All of the illicit stuff came from a blue box truck parked alongside the loading area. I didn’t recognize the company, Ranchos Rigs, but the plates were from New Mexico. In among a lot of edgy men, the driver, Nokes, had been the edgiest. He’d stood watching the transfer impatiently, talking only to Guy Windler, the Crate & Freight driver in charge of this operation. Windler took no crap from anyone else, but he was wary around Nokes.
I checked the cell in case the vibrate wasn’t working. Nothing.
Come on, Morales, the clock’s ticking. Look at your freaking texts.
Given what was going on, the outer gates were locked and the eight drivers, site manager, forklift operator and dispatcher in the compound were all in on it. But you don’t keep a shipping depot like this closed for long. Other drivers would be arriving. They had to get those trucks out of the depot before then. Of course, the police would be able to round them all up eventually, but who knows if the drugs and guns would still be on board. And the credit for the bust would be shared with whichever cities the trucks were bound for.
Morales, you want it for Denver PD, you come get it now.
No one had come back inside the warehouse yet. I crept out of my hiding place and risked taking shots of the box truck plate and logo with my cell camera. I sent them to Morales: Delivery vehicle.
I registered that the blue box truck had been closed up. The delivery had been completed, and Nokes was going to want out of here soon. Not on my watch. There was a chance he might lead Morales back up the supply chain.
I checked his doors—locked. There are lots of ways to sabotage a truck, but I needed it to be quick and quiet. I also didn’t want to be obvious. There weren’t many good places to hide in this depot, if someone were really looking for you. I started with a tire. Front and left, where he’d see it. I got a thin splinter from a pallet and jammed the air valve open.
I lay down to see how much of the engine I could reach from underneath. And the loading bay exit door in front of the truck started to rise.
The huge steel door would take about four seconds to get high enough for someone to see underneath. I pulled the splinter out and ran to the back, where the matching entry door was closed. Three seconds. Next to the truck entrance was a personnel door that was unlocked.
Someone had left a stock man’s coat tossed on a chair near the entrance. Two seconds. I grabbed it and put it on as I opened the door. One. It was a calculated risk taking the coat, but it was what everyone was wearing outside. I closed the door gently. Zero. Through the small glass panel I watched Nokes go to his truck and stare at the half-deflated tire.
Double crap. I’d been flushed from hiding and all I’d gained was a few minutes.
Dammit, Morales, where are you?
I was on the far side of the warehouse from whatever commotion had gotten everyone outside, but there would be another truck coming around here any minute. Turning the stiff collar up on the coat was barely half a disguise. I sprinted down the side of the warehouse, trailing coat like Batman, and slid into the dark gap between the warehouse and the dispatcher’s office. I made my way down to the end and peered out carefully into the central area.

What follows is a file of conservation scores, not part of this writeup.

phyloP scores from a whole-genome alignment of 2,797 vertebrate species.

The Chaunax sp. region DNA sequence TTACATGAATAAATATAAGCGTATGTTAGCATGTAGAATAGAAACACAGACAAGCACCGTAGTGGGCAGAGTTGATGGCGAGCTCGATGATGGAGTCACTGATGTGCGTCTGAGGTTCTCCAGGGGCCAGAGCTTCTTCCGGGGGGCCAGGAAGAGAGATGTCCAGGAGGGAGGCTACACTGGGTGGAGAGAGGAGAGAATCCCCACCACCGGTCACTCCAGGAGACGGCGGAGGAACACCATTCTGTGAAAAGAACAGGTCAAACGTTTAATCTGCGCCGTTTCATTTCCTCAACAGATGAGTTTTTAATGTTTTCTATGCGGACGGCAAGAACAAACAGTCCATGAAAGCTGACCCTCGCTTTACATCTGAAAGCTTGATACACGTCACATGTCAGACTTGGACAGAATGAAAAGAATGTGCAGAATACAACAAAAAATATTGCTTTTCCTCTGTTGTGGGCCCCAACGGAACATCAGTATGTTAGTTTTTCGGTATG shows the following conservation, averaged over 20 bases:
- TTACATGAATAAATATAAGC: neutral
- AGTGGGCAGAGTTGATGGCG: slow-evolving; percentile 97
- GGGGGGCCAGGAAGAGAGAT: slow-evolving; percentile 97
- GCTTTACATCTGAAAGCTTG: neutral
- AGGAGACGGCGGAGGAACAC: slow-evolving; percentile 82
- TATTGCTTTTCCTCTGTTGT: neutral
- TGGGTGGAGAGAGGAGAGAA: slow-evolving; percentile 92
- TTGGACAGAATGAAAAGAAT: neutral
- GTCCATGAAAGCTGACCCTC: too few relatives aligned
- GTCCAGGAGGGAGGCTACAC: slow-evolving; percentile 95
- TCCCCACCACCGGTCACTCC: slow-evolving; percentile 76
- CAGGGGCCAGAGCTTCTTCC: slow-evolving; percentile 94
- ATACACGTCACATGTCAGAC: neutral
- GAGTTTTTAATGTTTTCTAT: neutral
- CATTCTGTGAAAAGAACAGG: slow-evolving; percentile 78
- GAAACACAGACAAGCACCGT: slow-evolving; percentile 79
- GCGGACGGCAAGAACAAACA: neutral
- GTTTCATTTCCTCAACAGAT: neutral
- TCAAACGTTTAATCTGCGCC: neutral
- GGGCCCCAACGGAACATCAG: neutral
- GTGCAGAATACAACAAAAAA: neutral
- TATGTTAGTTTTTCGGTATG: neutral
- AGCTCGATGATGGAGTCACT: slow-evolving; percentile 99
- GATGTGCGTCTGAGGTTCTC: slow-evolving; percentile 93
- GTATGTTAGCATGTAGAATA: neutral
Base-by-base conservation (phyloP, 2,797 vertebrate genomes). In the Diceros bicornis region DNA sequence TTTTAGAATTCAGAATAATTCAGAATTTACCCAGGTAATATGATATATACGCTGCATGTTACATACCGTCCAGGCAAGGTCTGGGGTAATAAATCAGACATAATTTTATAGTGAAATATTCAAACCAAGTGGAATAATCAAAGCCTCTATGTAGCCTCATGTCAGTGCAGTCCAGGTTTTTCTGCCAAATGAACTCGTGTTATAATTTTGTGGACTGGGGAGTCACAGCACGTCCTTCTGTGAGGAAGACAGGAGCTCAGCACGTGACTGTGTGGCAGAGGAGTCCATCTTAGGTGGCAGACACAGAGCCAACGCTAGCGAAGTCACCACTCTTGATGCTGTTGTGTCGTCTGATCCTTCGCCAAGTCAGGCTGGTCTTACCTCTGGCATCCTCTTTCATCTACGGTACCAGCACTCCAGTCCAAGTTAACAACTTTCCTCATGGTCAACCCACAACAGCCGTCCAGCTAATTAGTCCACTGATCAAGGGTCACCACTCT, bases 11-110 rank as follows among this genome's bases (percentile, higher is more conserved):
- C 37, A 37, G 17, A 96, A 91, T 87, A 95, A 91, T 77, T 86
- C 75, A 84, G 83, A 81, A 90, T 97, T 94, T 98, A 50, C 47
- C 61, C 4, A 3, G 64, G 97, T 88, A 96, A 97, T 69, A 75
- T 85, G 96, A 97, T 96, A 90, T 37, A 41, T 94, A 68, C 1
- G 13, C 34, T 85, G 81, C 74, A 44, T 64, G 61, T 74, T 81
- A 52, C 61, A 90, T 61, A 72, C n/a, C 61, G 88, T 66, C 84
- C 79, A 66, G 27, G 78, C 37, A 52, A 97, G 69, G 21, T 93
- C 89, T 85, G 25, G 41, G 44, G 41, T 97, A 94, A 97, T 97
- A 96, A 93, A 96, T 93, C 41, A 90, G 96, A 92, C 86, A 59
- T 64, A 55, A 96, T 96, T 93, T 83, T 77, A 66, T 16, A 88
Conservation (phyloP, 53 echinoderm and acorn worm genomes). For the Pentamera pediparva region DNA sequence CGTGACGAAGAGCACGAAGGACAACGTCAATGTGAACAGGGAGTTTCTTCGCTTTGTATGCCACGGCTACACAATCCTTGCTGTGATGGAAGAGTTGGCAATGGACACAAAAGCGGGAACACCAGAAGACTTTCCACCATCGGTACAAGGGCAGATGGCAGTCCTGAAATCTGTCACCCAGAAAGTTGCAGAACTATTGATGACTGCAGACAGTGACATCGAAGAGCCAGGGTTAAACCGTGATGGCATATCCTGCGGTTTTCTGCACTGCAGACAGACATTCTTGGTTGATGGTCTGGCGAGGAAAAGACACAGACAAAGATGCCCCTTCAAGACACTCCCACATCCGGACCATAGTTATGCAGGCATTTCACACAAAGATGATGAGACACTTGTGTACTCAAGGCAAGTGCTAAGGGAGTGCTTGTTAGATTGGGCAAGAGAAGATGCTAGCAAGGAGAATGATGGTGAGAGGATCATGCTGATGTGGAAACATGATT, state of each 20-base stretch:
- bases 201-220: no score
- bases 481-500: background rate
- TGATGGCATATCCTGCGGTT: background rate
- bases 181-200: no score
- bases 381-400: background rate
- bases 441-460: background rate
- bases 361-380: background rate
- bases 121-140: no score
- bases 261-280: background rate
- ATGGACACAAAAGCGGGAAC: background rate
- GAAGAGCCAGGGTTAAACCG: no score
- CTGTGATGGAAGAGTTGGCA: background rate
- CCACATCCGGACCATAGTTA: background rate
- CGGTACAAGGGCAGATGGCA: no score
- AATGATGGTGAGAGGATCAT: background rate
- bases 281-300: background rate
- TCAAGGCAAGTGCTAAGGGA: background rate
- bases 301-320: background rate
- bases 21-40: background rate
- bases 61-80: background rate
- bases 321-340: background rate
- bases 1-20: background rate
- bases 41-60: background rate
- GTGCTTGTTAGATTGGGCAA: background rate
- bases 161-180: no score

There was a gentle rain falling, making blurry halos around the sodium floodlights. Mack trucks, looming blank-eyed and sinister in the dark, were lined up in rows, ready to roll. The commotion was centered around the last truck loaded. It was one of the ones carrying drugs, and there’d been a problem with the hydraulics. It looked as if the cab’s steering had broken while it was maneuvering back into line. It was partly blocking the exit from the warehouse. Except for that, the dispersal might have started already. A huge lucky break for me and the Denver PD.
A group was standing in front of the faulty cab, centered around Windler. He was only an inch or two taller than my five-ten, but massively heavy in the chest and shoulders. The bulk of him, the way he lowered his head, and his dark brown, unkempt hair and beard made me think of a bull buffalo. That crazed, wall-eyed look he’d given me this afternoon during my HR rounds shouted don’t get in my way. He’d refused my questions and I was so going to report him for it.
Estes, the site manager, was standing alongside him, fidgeting and looking at his watch. They’d given up on the faulty cab. Another cab had been pulled up and was sitting there with its engine idling while they transferred the contents of the compartment. Headlights supplemented the sodium floodlight on the side of the office. The dispatcher, forklift operator and one of the drivers were staying to help, but the others were starting to drift towards their own rigs. Damn.